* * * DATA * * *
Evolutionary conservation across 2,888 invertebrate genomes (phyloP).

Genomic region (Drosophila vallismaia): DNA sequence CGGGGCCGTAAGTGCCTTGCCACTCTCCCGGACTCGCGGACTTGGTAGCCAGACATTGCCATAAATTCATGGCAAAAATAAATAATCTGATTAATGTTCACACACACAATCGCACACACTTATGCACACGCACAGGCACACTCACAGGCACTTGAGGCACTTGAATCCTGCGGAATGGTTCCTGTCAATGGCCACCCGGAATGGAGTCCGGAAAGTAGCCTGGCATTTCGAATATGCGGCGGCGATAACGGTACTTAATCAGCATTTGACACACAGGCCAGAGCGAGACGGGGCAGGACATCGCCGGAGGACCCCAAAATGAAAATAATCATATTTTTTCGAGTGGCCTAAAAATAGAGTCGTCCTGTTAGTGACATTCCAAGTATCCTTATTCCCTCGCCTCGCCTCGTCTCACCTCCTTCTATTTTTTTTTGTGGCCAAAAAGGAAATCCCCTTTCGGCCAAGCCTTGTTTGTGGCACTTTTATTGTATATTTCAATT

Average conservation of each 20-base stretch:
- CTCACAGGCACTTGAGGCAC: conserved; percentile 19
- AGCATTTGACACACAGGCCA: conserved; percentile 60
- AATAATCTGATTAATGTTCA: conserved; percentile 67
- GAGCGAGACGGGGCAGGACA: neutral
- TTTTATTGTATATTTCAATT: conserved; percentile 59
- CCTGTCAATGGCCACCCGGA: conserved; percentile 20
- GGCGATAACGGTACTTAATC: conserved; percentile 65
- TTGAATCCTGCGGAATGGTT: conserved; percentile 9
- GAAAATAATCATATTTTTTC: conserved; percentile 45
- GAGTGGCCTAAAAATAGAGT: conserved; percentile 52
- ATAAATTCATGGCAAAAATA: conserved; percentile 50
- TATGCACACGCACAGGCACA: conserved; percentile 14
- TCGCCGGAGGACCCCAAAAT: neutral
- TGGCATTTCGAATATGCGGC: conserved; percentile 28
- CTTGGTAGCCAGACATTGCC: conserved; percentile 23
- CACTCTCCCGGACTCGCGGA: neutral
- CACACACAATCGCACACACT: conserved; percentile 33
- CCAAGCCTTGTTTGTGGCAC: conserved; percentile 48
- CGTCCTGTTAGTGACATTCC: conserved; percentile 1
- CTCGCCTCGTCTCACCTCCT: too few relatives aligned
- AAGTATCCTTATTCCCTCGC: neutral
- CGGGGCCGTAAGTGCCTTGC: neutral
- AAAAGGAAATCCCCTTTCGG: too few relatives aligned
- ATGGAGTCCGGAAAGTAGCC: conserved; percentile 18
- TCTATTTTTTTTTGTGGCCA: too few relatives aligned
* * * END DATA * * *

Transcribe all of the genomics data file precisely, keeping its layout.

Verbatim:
Evolutionary conservation across 2,888 invertebrate genomes (phyloP).

Genomic region (Drosophila vallismaia): DNA sequence CGGGGCCGTAAGTGCCTTGCCACTCTCCCGGACTCGCGGACTTGGTAGCCAGACATTGCCATAAATTCATGGCAAAAATAAATAATCTGATTAATGTTCACACACACAATCGCACACACTTATGCACACGCACAGGCACACTCACAGGCACTTGAGGCACTTGAATCCTGCGGAATGGTTCCTGTCAATGGCCACCCGGAATGGAGTCCGGAAAGTAGCCTGGCATTTCGAATATGCGGCGGCGATAACGGTACTTAATCAGCATTTGACACACAGGCCAGAGCGAGACGGGGCAGGACATCGCCGGAGGACCCCAAAATGAAAATAATCATATTTTTTCGAGTGGCCTAAAAATAGAGTCGTCCTGTTAGTGACATTCCAAGTATCCTTATTCCCTCGCCTCGCCTCGTCTCACCTCCTTCTATTTTTTTTTGTGGCCAAAAAGGAAATCCCCTTTCGGCCAAGCCTTGTTTGTGGCACTTTTATTGTATATTTCAATT

Average conservation of each 20-base stretch:
- CTCACAGGCACTTGAGGCAC: conserved; percentile 19
- AGCATTTGACACACAGGCCA: conserved; percentile 60
- AATAATCTGATTAATGTTCA: conserved; percentile 67
- GAGCGAGACGGGGCAGGACA: neutral
- TTTTATTGTATATTTCAATT: conserved; percentile 59
- CCTGTCAATGGCCACCCGGA: conserved; percentile 20
- GGCGATAACGGTACTTAATC: conserved; percentile 65
- TTGAATCCTGCGGAATGGTT: conserved; percentile 9
- GAAAATAATCATATTTTTTC: conserved; percentile 45
- GAGTGGCCTAAAAATAGAGT: conserved; percentile 52
- ATAAATTCATGGCAAAAATA: conserved; percentile 50
- TATGCACACGCACAGGCACA: conserved; percentile 14
- TCGCCGGAGGACCCCAAAAT: neutral
- TGGCATTTCGAATATGCGGC: conserved; percentile 28
- CTTGGTAGCCAGACATTGCC: conserved; percentile 23
- CACTCTCCCGGACTCGCGGA: neutral
- CACACACAATCGCACACACT: conserved; percentile 33
- CCAAGCCTTGTTTGTGGCAC: conserved; percentile 48
- CGTCCTGTTAGTGACATTCC: conserved; percentile 1
- CTCGCCTCGTCTCACCTCCT: too few relatives aligned
- AAGTATCCTTATTCCCTCGC: neutral
- CGGGGCCGTAAGTGCCTTGC: neutral
- AAAAGGAAATCCCCTTTCGG: too few relatives aligned
- ATGGAGTCCGGAAAGTAGCC: conserved; percentile 18
- TCTATTTTTTTTTGTGGCCA: too few relatives aligned